Feb 19, 2012; St. Paul, MN, USA; Boston Bruins forward Shawn Thornton (22) fights Minnesota Wild forward Matt Kassian (28) during the third period at the Xcel Energy Center. The Wild defeated the Bruins 2-0. Mandatory Credit: Brace Hemmelgarn-US PRESSWIRE

All Time Bruins: Prizefighters

On this last, glorious day of September, an afternoon where the Pats put on a second quarter whooping of the Bills, the NHL and the NHLPA are still miles apart and a shortened season is all but guaranteed.  In (dis)honor of the current state of negotiations, here are ten Bruins whose enforcer skills could be called upon to get a tough job like this one done.


Terry O’Reilly:  “Taz” racked up an un-official franchise record 154 fights in his years with the Bruins.  The South-paw had a wild and feverish fighting style, dropping the gloves with any and all comers… including fans!


Stan Jonathan: The pint-sized pugilist, Jonathan went toe-to-toe with some of the toughest guys in the league… sometimes standing on his toes!  He stood only 5′ 8″.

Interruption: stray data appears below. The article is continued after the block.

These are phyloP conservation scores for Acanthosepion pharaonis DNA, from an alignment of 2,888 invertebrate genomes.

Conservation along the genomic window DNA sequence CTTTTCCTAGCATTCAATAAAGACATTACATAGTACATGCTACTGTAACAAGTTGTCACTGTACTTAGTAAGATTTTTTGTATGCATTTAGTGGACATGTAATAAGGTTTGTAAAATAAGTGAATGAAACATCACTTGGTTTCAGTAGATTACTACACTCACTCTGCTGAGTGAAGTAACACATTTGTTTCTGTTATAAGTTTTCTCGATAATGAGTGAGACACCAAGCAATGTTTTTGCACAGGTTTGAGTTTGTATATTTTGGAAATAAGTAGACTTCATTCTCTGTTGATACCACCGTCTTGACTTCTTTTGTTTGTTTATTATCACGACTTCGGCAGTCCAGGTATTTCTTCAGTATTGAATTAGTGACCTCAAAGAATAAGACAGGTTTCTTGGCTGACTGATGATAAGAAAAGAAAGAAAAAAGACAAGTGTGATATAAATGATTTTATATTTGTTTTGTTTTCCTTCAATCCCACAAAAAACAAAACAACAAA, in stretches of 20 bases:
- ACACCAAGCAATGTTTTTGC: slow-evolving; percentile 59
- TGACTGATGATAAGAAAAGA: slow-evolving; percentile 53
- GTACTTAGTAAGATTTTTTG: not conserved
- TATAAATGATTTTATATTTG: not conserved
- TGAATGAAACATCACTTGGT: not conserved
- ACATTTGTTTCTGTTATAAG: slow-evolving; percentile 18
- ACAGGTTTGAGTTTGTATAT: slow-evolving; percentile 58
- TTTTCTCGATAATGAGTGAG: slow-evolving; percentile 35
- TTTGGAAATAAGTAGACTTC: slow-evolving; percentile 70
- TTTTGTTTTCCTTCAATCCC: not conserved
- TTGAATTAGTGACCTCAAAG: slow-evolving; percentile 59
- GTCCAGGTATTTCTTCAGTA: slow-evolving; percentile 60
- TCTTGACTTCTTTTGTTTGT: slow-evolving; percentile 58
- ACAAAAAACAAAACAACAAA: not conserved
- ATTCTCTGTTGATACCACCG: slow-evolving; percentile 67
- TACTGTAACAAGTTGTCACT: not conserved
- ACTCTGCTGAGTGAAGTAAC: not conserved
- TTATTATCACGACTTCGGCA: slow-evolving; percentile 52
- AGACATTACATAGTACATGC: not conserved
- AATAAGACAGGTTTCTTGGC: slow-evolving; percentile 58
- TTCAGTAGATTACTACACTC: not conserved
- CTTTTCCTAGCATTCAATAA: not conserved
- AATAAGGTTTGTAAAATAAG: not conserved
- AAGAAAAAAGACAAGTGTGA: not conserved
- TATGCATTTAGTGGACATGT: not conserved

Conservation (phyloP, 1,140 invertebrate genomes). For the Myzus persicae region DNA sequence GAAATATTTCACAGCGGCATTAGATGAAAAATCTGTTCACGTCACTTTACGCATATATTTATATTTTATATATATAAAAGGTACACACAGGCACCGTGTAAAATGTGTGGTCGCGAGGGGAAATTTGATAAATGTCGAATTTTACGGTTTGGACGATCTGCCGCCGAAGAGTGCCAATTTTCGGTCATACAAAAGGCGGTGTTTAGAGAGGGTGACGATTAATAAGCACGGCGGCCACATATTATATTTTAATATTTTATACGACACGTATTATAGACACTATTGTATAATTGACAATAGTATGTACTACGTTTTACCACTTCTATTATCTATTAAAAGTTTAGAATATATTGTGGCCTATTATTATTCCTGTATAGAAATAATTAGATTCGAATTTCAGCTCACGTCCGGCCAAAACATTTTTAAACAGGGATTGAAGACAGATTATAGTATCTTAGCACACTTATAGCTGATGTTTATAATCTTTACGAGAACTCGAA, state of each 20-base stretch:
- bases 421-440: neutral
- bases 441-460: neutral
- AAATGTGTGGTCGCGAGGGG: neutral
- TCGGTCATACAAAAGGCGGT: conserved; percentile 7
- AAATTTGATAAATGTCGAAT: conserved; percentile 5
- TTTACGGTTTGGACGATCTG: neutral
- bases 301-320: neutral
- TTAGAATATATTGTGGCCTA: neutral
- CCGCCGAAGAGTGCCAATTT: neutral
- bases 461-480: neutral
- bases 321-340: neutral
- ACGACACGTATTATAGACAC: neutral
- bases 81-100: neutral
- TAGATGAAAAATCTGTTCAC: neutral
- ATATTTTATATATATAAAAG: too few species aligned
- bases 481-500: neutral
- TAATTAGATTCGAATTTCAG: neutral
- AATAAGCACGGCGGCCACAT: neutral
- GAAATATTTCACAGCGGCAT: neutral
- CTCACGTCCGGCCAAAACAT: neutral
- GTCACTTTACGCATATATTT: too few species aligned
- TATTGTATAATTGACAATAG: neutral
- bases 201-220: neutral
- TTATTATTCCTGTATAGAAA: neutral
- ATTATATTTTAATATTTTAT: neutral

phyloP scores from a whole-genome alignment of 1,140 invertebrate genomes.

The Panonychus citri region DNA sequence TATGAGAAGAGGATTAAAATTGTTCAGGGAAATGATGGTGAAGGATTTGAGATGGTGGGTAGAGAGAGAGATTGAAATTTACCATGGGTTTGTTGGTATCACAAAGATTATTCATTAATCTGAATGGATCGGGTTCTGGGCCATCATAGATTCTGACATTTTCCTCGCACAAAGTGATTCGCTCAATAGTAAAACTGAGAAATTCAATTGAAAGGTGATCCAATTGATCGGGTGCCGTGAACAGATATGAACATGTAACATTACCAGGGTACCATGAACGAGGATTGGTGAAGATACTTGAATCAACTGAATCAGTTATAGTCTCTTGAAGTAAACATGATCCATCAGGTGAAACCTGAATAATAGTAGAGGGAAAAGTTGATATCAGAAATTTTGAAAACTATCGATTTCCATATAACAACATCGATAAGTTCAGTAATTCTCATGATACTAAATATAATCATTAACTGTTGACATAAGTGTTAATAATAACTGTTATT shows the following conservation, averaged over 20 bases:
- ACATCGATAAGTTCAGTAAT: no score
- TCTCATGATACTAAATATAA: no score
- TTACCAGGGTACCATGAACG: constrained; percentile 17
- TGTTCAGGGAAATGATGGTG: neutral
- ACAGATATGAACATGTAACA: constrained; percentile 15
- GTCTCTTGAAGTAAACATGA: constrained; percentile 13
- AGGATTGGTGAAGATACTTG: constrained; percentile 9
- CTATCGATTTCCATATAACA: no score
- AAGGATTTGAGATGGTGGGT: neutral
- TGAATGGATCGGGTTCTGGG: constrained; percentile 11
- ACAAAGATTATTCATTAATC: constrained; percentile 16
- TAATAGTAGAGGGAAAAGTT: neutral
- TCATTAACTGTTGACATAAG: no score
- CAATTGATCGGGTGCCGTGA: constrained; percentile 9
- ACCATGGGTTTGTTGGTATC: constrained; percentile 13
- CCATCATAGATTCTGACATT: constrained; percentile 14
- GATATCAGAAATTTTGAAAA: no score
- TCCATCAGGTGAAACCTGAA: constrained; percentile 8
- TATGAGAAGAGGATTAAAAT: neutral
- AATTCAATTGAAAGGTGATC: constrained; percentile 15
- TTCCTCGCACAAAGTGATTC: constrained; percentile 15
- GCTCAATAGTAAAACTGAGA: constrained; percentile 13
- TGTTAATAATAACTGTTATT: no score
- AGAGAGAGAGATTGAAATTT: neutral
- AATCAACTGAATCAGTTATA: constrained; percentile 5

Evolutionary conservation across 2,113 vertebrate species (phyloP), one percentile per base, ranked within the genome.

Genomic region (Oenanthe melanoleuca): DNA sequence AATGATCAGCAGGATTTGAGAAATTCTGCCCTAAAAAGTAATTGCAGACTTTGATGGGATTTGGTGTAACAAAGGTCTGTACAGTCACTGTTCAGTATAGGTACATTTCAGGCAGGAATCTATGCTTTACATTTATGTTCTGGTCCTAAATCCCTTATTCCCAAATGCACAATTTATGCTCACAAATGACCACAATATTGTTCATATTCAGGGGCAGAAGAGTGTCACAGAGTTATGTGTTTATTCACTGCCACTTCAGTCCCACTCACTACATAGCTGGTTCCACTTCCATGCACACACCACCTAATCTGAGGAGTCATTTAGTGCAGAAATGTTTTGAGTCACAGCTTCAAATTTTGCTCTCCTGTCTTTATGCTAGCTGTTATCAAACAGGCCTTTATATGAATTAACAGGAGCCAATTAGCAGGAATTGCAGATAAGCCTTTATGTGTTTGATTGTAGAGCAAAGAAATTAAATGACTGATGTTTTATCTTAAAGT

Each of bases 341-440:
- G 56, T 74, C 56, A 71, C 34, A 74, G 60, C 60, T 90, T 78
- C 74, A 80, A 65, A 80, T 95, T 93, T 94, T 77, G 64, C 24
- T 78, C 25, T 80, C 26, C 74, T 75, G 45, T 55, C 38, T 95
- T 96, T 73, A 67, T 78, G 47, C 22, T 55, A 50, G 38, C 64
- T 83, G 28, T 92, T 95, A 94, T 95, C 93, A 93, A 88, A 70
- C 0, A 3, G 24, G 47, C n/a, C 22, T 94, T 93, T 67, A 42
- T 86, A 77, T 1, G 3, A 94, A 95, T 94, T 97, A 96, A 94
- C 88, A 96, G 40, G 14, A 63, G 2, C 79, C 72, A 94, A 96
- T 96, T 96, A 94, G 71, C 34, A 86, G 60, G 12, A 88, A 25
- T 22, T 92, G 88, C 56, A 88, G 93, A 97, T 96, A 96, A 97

Shawn Thornton: The B’s current tough guy, Thorty makes guys think twice for dropping the gloves with him.  Right, left, it doesn’t matter, both those hands are made from stone.


P.J. Stock:  Fists of Fury, Stock was another under-sized tough guy who’d go toe-to-toe with anyone willing, no questions asked.  No one got the Fleet Center crowds more pumped up in those days.


Cam Neely: Wam-Bam-Cam.  Neely didn’t always have to drop em, but when he did, everyone in the building knew it.


Lyndon Byers: Before taking a job on the radio, L.B.’s resume included taking names and kicking….  But let’s not forget, he wasn’t a goon(start at about 1:36).


Jay Miller:  87 Fighting majors for the B’s, including an astonishing 33 in 1987-88 alone!  All said and done, not a single mustache hair out of place.


Andrei Nazarov:  Not a very memorable stint, but the big Russian did manage to rack up 48 majors in just a season and a half.  A for Effort.


Mike Milbury:  Before taking to the airwaves and bullying, Kathryn Tappen, among others, Milbury had an even hotter temper on the ice, dropping the gloves at least 65 times over his career.  He also beat a man in the stands at Madison Square Garden with his own shoe.


Eddie Shore:  There aren’t any videos to prove it, but for a guy who refused anesthesia so he could watch a doctor sew his ear back on through a mirror, Shore surely could tangle with the best of them, in any generation.

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